The present book provides a thorough documentation of the impoverishment of the DPG following the dismissals. It then makes a minute description of it’s more or less “normal”, “accommodating” modes of “autonomous” functioning, having to cope with the largely selfimposed divide between “Aryan” vs. “non-Aryan” physics. The book ends with the attempts of the DPG, after the war, to re-establish its national outreach and international relations under the surveillance of the occupying powers and their impossible program of “denazifying” the profession and the Land.

In his introductory chapter, Mark Walker, the well-known American science historian of the period, concludes “When the war was over and National Socialism was gone, the physicists who had led the DPG and who were trying to re-establish it suppressed the truth, created selfserving myths and legends, and left the telling of its history under Hitler for another day”. Upon reading this scathing judgment, many will think of the ten German nuclear scientists detained at Farm Hall, England after the war, who created for themselves the similarly self-serving myth of having worked exclusively on a peaceful reactor, never on a uranium bomb for Hitler. Von Laue who was at Farm Hall denounced the attitude as “die Lesart”, the reading or revision of history. Strangely enough, neither Mark Walker, a specialist of the German nuclear program under the Third Reich (see e.g. his “Nazi Science”, Perseus, 1995), nor any of his co-contributors to the present book speak about this activity, perhaps because the subject has indeed been covered by so many dedicated accounts.

The day of telling the truth has now arrived, at last, thanks to this remarkable book courageously if belatedly, organized, assembled and published by the recent authorities of the DPG in collaboration with nine independent, international historians of sciences and philosophy. One of the contributors, Dieter Hoffmann, proposed the survey to the then DPG President, Alex Bradshaw who welcomed it, encouraged it and confided the organization of the project to Mark Walker in collaboration with Hoffmann. The book has a supporting foreword by the current DPG President, Eberhard Umbach, who states that “the work is an act against forgetting” and warns lucidly that “how the future will develop depends quite crucially on our ability to continue to confront our own history and learn from it”.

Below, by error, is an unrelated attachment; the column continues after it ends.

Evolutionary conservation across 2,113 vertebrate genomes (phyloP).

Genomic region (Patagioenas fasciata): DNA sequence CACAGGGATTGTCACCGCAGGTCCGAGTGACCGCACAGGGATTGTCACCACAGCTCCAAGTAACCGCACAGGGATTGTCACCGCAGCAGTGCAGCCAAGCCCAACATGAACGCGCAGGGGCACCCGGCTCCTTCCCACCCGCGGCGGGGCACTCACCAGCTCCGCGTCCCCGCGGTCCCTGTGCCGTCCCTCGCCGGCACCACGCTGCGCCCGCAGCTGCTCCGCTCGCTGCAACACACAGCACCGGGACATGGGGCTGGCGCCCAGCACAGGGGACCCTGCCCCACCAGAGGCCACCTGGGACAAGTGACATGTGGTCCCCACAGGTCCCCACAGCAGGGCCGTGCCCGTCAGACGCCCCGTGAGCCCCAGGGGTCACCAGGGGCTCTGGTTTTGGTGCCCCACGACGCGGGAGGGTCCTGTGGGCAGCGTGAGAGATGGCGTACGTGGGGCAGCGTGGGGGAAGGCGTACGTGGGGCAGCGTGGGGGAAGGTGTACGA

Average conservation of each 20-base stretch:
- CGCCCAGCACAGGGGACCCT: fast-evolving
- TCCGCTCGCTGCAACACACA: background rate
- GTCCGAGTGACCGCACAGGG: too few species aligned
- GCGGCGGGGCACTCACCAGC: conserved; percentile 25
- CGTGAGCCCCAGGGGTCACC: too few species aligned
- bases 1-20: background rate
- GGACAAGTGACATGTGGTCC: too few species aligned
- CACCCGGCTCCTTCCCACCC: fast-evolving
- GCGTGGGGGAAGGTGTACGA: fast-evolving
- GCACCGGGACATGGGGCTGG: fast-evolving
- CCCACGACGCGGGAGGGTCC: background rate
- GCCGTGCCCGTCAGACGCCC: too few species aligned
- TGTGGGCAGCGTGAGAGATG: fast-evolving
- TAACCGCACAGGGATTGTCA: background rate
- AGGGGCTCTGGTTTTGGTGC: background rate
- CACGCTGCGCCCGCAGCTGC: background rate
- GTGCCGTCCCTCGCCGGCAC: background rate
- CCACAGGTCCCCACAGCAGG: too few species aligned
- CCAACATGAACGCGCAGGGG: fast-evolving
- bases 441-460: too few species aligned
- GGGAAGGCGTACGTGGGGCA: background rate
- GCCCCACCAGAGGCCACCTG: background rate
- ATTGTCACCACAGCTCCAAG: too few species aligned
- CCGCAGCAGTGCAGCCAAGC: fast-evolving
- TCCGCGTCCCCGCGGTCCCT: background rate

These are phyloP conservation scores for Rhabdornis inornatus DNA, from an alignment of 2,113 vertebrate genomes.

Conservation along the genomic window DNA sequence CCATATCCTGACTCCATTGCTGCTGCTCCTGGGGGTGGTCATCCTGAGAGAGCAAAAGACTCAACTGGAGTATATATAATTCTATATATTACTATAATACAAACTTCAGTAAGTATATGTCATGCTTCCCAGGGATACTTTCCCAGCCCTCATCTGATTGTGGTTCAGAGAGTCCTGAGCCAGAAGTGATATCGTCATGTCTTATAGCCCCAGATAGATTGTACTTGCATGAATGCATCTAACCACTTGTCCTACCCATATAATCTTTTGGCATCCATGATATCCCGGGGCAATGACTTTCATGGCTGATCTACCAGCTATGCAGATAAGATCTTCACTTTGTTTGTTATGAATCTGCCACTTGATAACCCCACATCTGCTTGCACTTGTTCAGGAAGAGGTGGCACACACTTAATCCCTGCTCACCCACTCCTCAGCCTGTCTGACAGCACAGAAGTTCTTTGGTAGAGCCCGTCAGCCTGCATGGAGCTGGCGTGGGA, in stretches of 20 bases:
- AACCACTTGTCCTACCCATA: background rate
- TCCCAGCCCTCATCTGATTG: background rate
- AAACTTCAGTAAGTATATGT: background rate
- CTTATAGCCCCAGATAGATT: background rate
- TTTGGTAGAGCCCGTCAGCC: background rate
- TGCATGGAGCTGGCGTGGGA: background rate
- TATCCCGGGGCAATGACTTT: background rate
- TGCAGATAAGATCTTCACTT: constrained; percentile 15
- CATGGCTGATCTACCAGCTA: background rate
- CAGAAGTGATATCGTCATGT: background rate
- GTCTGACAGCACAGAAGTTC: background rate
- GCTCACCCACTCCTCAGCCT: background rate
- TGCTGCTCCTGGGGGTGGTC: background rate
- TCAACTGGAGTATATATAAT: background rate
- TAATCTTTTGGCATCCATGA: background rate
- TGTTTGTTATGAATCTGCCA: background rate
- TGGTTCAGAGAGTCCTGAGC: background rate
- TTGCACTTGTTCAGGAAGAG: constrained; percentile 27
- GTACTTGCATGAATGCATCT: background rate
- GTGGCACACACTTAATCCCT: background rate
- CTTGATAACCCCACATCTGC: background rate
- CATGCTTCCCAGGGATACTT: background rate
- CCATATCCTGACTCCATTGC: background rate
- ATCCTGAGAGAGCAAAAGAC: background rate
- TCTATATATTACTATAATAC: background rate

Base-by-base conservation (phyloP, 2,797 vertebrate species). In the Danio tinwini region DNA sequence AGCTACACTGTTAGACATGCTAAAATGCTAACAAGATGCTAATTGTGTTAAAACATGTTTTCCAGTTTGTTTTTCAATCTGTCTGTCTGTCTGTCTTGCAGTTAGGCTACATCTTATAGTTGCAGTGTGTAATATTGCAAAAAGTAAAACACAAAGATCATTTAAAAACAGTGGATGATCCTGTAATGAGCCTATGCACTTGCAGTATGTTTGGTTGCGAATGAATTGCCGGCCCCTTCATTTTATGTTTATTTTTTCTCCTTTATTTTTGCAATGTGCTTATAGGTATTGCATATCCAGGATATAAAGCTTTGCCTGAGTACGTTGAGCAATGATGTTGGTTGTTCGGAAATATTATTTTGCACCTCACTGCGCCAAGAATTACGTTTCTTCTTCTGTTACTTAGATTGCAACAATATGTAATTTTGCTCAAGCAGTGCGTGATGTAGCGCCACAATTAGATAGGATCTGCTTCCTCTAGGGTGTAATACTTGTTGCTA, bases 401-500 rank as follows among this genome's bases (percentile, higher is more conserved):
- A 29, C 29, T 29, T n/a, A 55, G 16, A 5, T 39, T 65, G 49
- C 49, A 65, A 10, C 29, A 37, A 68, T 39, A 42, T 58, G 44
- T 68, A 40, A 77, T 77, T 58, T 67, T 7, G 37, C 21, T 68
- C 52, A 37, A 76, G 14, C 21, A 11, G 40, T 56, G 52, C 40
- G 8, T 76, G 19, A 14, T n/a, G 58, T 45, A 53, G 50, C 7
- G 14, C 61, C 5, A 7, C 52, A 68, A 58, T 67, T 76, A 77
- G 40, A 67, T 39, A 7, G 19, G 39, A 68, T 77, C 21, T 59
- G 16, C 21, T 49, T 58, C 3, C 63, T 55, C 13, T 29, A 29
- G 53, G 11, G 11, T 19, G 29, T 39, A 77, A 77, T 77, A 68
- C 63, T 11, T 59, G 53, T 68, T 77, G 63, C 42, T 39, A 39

The readers of this book, physicists, chemists, mathematicians, all of us scientists, should indeed “look at reality in the face with attention, without prejudice” and reflect again on what can happen to us personally, to a culture, to a civilization and indeed to the entire world, when the recurring syndrome of a totalitarian ideology is peaking its ugly head and is allowed to take root. Whenever religious integrism, dialectic materialism, fascism, Nazism, or any other grand “ism” has been allowed to intrude and take over the conduct of human affairs, even our best and perhaps sole protection against dogmas, the empirical sciences have remained a useless defense. Sadly it is likely that science will continue to remain impotent against totalitarianism and scientists will unwillingly escape their responsibility to resist it, as long as the population at large is kept ignorant of the true and ultimate virtue of natural philosophy: the habit of unconditional freedom of thought.

Amand A. Lucas
University of Namur, Belgium
Member of the Royal Academy of Belgium

D. Hoffmann and M. Walker, Editors
The German Physical Society in the Third Reich
Physicists between Autonomy and Accommodation
Cambridge University Press, New York, 2012
pp. XXIII + 458, $110.00
ISBN 9781107006843